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Be Free offers affiliates bounty

Be Free, which sets up affiliate programs for e-tailers to sell products from other Web sites, tomorrow will announce its own affiliate program and pay a bounty of $2 for every new Web affiliate.

Be Free, which sets up affiliate programs for e-tailers to sell products from other Web sites, tomorrow will announce its own affiliate program and pay a bounty of $2 for every new Web affiliate.

In the few days since AffiliateRecruiters.com went live but was still unpublicized, Be Free's program signed up 1,000 affiliate recruiters, including search engines, ISPs, and the new category of "affiliate professionals." That includes sites like Get Sponsors.com, 4Your$ite, and SiteExperts.com, which advise Webmasters and other site managers of ways to improve their Web sites.

"It's been a tremendous win so far, and it shows the power and benefits of this technology," said Craig Palli, Be Free's manager of affiliate outreach.

In an affiliate program, a Web merchant recruits other sites to sell the retailer's goods and services, with the affiliate collecting a percentage of sales. Often affiliates are specialty content sites that recommend books, for example, that can be purchased at BarnesandNoble.com or Amazon.com, with the recommending site collecting a share of the purchase price.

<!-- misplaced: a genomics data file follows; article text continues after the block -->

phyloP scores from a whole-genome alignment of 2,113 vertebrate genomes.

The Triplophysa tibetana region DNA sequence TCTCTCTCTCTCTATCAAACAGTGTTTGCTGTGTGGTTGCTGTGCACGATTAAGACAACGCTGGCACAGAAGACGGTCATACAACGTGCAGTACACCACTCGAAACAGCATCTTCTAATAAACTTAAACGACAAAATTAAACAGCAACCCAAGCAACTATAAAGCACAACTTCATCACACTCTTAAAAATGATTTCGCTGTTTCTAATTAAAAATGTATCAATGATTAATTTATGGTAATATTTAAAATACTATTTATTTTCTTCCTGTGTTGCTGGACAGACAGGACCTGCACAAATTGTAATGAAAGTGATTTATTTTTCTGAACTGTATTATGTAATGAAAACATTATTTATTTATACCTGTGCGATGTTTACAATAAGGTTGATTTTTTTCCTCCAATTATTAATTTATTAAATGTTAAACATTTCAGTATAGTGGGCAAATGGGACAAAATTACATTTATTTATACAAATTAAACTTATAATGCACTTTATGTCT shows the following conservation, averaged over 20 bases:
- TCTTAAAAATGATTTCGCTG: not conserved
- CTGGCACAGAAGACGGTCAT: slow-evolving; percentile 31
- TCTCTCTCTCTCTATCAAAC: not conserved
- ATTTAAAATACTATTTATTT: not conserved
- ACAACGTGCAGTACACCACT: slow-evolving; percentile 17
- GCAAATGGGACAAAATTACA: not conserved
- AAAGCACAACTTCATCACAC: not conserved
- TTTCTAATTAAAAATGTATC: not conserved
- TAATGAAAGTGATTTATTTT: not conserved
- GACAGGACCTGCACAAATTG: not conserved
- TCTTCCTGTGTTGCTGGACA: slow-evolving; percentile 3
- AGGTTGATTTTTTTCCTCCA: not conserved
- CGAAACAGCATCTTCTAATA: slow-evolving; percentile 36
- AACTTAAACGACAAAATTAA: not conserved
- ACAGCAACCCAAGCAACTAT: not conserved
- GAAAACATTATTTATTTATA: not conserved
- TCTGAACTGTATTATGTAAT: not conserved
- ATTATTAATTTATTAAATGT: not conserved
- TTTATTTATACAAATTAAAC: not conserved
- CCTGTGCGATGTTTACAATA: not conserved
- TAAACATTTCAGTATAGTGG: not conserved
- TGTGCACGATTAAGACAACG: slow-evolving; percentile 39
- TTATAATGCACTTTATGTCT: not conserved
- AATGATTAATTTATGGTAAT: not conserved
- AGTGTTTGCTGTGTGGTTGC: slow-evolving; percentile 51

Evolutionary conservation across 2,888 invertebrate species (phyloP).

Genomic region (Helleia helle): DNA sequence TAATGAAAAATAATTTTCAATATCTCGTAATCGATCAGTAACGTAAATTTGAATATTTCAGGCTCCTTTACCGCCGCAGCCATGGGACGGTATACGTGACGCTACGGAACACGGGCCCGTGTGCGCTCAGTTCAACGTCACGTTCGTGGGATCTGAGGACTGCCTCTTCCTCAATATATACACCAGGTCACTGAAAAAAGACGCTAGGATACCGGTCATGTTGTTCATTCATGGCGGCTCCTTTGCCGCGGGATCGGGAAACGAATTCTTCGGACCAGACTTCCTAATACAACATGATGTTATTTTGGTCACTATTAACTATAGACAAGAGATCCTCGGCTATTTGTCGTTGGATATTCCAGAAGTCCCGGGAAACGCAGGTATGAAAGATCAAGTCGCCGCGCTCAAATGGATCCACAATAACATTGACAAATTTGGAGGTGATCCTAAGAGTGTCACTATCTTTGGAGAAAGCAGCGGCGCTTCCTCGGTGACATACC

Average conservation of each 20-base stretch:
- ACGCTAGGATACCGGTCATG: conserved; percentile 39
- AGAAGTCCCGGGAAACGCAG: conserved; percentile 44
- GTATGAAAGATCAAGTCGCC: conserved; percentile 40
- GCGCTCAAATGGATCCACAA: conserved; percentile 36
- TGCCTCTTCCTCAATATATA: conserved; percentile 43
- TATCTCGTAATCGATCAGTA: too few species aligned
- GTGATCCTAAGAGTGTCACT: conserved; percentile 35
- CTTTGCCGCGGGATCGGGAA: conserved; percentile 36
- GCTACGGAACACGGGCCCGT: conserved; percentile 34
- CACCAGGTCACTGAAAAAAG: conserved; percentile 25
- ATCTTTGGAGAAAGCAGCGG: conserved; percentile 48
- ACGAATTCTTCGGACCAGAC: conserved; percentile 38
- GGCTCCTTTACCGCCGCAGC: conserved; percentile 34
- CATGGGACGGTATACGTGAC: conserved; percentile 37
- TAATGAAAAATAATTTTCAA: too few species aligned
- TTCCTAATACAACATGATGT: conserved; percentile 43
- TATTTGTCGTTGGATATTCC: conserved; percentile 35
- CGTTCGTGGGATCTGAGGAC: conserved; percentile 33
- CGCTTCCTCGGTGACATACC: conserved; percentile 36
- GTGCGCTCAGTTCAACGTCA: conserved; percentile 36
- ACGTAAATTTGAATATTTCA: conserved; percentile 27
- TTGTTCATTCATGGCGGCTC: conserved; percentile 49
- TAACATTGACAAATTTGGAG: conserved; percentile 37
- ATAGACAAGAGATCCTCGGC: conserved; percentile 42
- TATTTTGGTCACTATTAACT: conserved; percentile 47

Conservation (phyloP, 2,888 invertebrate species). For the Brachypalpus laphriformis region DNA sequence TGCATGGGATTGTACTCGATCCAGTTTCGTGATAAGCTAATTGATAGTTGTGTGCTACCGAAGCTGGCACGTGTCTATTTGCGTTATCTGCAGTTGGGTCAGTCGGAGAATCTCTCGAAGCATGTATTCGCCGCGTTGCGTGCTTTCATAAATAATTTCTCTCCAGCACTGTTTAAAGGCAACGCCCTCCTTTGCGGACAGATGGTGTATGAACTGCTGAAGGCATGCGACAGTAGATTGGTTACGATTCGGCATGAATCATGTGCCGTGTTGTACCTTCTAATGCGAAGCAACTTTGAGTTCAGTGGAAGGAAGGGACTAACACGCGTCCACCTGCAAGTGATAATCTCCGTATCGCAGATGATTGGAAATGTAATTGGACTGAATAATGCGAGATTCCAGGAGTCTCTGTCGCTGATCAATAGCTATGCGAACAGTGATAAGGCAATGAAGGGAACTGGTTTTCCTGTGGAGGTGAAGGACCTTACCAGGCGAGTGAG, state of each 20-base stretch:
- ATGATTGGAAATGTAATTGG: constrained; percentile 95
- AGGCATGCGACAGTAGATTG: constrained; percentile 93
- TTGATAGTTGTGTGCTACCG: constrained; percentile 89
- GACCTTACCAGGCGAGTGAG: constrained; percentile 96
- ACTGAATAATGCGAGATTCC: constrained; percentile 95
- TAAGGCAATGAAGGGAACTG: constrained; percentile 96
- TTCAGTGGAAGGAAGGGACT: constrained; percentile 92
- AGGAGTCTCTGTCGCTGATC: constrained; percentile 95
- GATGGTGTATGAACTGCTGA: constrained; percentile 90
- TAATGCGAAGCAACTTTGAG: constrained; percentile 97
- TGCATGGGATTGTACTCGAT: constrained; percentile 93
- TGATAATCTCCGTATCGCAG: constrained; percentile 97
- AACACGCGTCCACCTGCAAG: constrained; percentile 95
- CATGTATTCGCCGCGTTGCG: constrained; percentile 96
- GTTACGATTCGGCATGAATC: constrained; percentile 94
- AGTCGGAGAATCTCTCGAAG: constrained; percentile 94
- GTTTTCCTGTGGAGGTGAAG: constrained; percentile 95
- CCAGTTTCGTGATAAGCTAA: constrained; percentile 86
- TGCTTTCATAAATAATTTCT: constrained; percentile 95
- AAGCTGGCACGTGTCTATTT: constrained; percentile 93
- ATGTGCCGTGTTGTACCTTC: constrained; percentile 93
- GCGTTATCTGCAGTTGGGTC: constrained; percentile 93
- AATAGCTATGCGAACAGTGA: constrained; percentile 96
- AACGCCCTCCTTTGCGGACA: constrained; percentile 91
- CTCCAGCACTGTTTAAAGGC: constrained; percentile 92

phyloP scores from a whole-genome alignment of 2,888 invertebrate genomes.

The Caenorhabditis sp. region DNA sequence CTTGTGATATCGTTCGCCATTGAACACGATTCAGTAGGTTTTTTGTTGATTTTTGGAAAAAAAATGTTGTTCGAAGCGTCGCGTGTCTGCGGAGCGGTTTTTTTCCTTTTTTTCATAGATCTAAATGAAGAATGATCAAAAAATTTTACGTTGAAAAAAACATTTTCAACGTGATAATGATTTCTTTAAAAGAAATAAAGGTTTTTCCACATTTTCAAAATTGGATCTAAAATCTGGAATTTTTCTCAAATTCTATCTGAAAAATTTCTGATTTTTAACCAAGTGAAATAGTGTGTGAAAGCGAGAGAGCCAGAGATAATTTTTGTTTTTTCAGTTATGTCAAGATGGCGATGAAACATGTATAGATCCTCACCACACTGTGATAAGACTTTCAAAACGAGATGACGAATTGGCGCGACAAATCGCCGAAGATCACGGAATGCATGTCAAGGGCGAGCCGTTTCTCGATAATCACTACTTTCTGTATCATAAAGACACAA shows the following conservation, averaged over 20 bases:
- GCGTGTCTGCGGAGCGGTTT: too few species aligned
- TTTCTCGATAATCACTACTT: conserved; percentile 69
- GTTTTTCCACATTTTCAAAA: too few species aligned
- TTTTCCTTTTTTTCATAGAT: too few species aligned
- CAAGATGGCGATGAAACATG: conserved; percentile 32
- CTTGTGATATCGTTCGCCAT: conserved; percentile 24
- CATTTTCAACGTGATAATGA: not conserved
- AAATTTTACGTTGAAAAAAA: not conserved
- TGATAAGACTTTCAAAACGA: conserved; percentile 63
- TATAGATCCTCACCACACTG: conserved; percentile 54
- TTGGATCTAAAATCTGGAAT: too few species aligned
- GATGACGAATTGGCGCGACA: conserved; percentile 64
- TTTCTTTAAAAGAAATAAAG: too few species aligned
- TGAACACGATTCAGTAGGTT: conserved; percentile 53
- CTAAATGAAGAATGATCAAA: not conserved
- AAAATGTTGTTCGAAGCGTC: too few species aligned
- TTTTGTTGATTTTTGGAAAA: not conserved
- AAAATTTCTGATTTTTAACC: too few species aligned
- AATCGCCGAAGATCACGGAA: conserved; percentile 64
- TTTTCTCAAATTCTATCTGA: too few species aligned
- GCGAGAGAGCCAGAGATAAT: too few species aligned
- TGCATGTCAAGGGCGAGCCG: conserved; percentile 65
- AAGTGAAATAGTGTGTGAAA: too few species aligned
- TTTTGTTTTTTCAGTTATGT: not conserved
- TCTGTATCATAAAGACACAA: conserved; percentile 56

Merchants support affiliate programs because they reduce their costs of acquiring a new customer--in Be Free's previous recruitment efforts, it was spending $25 per new affiliate, compared to its $2 bounty under the new program.

With 1,000 affiliates on board already, Palli expects Be Free to sign up at least 5,000 new affiliates for its customers, which include BarnesandNoble.com, American Greetings, Staples, and Value America. That means paying an average of $10 per recruiting site or $10,000 overall, compared to $125,000 to sign up 5,000 affiliates using Be Free's earlier methods.

But analyst Ken Cassar of Jupiter Communications worries that affiliate programs focus too much on signing up big numbers of affiliates rather than concentrating on quality affiliates that generate strong sales for a merchant.

"Vendors of affiliate programs and merchants are too focused on mass rather than quality," said Cassar, whose research for a December report on the affiliate phenomenon found that the top 15 percent of affiliates drive 85 percent of total sales.

Nonetheless, affiliates are a popular marketing tool for Web merchants. Be Free, which runs affiliate programs for its customers, has grown from 50,000 affiliates in October to 940,000 today.